Highlights from the Angels' 9-5 exhibition victory over a San Franscisco Giants split squad in Tempe, Ariz.
AT THE PLATE: Albert Pujols lined a two-run home run to left field, his first this spring, against Jake Peavy in the first inning and just missed a three-run home run in the fifth, hitting a 410-foot drive to the warning track in center field for an out. Johnny Giavotella had two hits, Yunel Escobar singled, walked and scored two runs, Andrelton Simmons doubled and scored on Carlos Perez's sacrifice fly in the second inning, and Mike Trout lined a run-scoring single to left field in the fifth. Reserve outfield candidate Todd Cunningham's two-run single in the sixth capped a three-run rally that gave the Angels a 7-5 lead. Cunningham also doubled and scored on Gregorio Petit's single in the eighth. Ji-Man Choi had two hits, including a run-scoring single in the seventh.
ON THE MOUND: Hector Santiago was scheduled to throw four innings, but his high pitch count (66) limited to him 2 2/3 innings in which he gave up three runs — one earned — and four hits, struck out four and walked two. But the left-hander was pleased with the development of his slider, a pitch he is trying to use more this season, and his overall stuff and command. "Today was a positive day," Santiago said. "It may not look like it, but pitch-wise, I felt great, I located on both sides of the zone, kept the ball down, got a couple swings and misses with my changeup and slider, threw first-pitch curves for strikes … everything was where it needed to be." Mike Morin struck out two batters in a scoreless sixth inning, and Al Alburquerque struck out three in a scoreless seventh. Joe Smith gave up a long two-run home run to Mac Williamson in the fifth.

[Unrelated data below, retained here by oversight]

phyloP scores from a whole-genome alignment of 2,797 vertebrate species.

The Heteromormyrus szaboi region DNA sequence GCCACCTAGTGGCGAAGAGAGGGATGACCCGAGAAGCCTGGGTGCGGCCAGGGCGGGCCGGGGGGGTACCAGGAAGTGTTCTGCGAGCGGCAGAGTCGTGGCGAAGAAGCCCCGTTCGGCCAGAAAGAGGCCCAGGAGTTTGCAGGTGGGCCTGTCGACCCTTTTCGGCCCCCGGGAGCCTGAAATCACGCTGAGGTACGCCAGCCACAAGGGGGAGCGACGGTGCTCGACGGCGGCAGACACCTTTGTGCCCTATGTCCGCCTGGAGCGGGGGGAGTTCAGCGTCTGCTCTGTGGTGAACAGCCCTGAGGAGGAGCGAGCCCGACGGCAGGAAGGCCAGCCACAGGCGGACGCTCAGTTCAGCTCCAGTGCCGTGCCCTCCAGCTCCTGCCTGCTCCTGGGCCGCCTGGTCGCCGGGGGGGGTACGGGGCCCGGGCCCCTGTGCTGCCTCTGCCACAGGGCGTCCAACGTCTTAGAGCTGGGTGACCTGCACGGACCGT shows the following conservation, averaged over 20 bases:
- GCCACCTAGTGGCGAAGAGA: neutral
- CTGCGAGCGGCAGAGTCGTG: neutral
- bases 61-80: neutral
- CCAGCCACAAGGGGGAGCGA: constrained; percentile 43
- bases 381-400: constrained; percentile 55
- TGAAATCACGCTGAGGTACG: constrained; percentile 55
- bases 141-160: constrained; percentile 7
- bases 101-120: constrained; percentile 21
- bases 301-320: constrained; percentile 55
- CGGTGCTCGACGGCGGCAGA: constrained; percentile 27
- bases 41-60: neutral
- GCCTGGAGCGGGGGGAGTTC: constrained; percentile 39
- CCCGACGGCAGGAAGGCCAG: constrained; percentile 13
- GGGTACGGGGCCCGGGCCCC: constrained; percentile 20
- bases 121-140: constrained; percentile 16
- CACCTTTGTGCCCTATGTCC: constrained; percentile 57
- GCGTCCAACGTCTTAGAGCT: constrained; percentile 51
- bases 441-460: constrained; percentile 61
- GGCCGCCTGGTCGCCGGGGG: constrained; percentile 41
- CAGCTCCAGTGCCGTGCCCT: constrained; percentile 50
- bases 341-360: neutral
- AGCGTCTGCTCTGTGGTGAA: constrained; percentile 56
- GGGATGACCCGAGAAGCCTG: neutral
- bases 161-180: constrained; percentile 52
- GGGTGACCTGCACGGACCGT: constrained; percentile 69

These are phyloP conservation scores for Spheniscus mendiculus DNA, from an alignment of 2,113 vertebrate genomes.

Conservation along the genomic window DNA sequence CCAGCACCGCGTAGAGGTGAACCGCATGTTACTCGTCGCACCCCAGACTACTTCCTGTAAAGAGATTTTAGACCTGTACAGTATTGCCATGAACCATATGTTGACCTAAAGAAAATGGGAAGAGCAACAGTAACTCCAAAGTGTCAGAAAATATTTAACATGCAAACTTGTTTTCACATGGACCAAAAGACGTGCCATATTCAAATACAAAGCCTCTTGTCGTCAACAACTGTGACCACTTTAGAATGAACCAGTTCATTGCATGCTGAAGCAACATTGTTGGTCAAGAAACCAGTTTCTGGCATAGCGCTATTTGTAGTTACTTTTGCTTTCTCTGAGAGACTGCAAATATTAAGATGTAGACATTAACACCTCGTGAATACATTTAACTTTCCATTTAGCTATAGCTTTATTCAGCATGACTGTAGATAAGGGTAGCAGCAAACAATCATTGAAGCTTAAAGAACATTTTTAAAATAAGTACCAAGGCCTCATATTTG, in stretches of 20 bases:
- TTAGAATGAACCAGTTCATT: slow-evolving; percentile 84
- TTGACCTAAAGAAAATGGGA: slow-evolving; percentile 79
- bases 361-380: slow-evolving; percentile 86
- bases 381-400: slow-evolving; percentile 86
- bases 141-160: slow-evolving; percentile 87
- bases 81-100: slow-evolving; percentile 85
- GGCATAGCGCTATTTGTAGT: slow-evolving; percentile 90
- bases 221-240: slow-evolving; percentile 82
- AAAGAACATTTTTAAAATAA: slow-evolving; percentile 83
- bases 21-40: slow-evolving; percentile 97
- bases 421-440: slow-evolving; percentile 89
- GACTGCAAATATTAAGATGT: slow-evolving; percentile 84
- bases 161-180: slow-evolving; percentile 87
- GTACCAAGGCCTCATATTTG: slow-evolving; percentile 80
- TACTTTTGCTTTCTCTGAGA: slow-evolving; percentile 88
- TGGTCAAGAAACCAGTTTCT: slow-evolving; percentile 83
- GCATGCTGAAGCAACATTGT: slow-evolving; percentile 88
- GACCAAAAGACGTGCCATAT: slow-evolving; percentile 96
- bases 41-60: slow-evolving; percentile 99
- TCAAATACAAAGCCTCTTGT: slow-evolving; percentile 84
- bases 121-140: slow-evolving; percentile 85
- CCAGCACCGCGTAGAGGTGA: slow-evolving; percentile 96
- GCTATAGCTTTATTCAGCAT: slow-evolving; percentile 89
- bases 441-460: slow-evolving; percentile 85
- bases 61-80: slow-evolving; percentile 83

EXTRA BASES: Escobar, the Angels third baseman, booted Trevor Brown's hard grounder in the second inning for an error that allowed two runs to score. … Manager Mike Scioscia said Choi, a first baseman-outfielder who is competing for a bench job, has scrapped plans to switch-hit and will bat exclusively from the left side. "He hit right-handed last year as an experiment, but we feel he's much more confident, and his swing is much more advanced, from the left side," Scioscia said.